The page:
Post workout Nutrition

Last month I discussed early morning CV and nutrition. Since then I have had several enquiries about correct post-workout nutrition. This is a controversial area with many theories bandied about. Many advocate carbs along with protein as a post-workout meal to prompt an insulin spike (in order to shunt more protein into muscle cells), but hard evidence for this is scarce.
I advocate whey protein in water immediately after you finish your final set of the workout. This is because whey is semi-elemental, i.e. it could be termed as part-digested, containing simple peptides and amino acids, rather than long peptide chains which most proteins are comprised of. This means it is digested and absorbed very rapidly and absorption is by two separate mechanisms in the intestine. As it is dissolved in water, there are no other nutrients to slow this process down and the protein window of opportunity can be fully maximised.

For more advanced trainers the addition of glutamine to the post workout protein drink may also be useful. Glutamine is rapidly depleted during hard exercise and should be replaced. It is also the preferred source of fuel for intestinal cells, thus helping absorption of other nutrients. Adding 3-4g to your drink may be an idea – but some quality powders already contain high amounts of glutamine, so further glutamine may not be necessary.

Carbohydrates do need to be ingested though to replenish lost muscle glycogen. Do this by consuming starchy carbs 45-60 minutes later.

In practice:
1) 40-50g quality whey in water immediately post workout
2) In some cases an extra 3-4g glutamine in this drink
3) Go home, prepare a dinner consisting of high starchy carbohydrate foods, high protein and plenty of veg/salad – to eat 45 – 60 mins after training

I hope many of you find this useful, and remember the most important nutritional message: Variety in your diet!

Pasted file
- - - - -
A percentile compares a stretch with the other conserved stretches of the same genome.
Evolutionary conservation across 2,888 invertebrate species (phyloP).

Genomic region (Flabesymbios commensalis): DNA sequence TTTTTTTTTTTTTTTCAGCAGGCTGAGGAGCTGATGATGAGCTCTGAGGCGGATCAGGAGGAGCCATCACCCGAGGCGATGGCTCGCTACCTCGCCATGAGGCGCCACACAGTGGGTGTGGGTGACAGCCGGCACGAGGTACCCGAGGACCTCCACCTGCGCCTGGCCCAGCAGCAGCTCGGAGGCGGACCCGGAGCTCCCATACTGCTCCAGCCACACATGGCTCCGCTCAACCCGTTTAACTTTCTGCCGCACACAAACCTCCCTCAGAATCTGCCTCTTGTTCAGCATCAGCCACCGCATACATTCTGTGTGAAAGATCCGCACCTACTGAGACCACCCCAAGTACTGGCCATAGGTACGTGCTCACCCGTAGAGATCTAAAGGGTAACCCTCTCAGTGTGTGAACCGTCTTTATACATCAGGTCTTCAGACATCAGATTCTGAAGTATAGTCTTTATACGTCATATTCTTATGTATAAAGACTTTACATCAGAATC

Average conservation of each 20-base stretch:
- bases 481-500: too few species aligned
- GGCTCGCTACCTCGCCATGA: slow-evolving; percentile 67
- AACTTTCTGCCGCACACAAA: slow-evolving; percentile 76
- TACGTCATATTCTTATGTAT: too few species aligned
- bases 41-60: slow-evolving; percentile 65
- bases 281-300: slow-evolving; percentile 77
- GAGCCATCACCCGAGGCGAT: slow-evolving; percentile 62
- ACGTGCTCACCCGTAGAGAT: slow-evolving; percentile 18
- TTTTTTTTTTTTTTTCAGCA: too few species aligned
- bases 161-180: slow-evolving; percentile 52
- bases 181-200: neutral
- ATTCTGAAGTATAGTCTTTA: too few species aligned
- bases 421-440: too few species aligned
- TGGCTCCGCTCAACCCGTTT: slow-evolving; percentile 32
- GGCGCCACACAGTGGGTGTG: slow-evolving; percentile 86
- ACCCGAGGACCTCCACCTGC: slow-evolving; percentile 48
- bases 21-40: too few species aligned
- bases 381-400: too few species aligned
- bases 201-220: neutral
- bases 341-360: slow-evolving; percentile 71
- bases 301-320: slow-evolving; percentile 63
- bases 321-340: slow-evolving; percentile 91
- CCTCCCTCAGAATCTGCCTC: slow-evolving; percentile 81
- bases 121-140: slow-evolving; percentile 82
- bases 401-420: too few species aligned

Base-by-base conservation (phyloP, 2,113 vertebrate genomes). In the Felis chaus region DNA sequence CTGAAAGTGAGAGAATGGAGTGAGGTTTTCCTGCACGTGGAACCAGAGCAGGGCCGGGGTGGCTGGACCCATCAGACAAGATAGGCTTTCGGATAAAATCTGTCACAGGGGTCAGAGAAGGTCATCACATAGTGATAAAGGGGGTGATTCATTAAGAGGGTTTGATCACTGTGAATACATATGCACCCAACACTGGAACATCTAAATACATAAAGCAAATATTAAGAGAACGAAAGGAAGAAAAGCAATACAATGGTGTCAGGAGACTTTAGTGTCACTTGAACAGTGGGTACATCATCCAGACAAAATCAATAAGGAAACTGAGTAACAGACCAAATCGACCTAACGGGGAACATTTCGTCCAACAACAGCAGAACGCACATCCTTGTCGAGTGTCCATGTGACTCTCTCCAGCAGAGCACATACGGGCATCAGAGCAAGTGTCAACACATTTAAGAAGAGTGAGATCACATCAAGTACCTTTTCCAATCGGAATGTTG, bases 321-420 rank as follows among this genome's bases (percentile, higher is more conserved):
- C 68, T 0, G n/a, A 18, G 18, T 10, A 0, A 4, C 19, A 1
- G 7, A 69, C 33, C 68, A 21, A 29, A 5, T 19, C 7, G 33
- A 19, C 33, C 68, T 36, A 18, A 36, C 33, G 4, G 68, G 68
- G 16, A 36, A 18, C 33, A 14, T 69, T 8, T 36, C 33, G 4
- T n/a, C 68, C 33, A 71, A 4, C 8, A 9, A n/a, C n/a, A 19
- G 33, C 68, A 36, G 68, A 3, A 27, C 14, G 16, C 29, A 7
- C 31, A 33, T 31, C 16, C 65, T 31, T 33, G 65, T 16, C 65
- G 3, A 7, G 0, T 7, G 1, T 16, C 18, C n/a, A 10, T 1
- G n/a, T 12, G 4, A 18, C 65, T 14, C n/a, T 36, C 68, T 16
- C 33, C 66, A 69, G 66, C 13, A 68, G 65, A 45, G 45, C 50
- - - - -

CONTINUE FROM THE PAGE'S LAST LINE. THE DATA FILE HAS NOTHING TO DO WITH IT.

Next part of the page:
*** Training Tip ***
** 1-6 Training – by TonyStarks

Otherwise known as the ‘mixed neural drive / hypertrophy programme’. The system was first developed in either Hungary or Romania and introduced to Western bodybuilders by Charles Poliquin, and is more likely to be utilised by weight lifters than bodybuilders.

The theory is that if you perform a 6 rep max within 3-10 minutes of doing a max single, you will be able to use a greater weight than if you hadn’t performed the single.

For example, imagine you are normally able to bench press 220lbs for 6 reps. if you were to perform a max single 4 minutes prior to doing your 6 reps you’ll be able to do 225-230lbs which is a significant increase. Most trainees also find that their max single also improves with each wave.

A typical wave might look like this: –

Set 1) 1 rep with 265lbs
Set 2) 6 reps with 220lbs
Set 3) 1 rep with 270lbs
Set 4) 6 reps with 225lbs
Set 5) 1 rep with 272.5lbs
Set 6) 6 reps with 230lbs

I have genuinely seen this work. The basic premise is to use maximal loads to potentiate the nervous system. Because of this newly increased, more efficient neural drive, you can use a greater and stronger load for six reps. I would not base a whole routine on this technique, but I would apply it to one or two different exercises and use it to get through sticking points.

Give it a try and let me know how you get on.

source : The MuscleTalker – Issue 2

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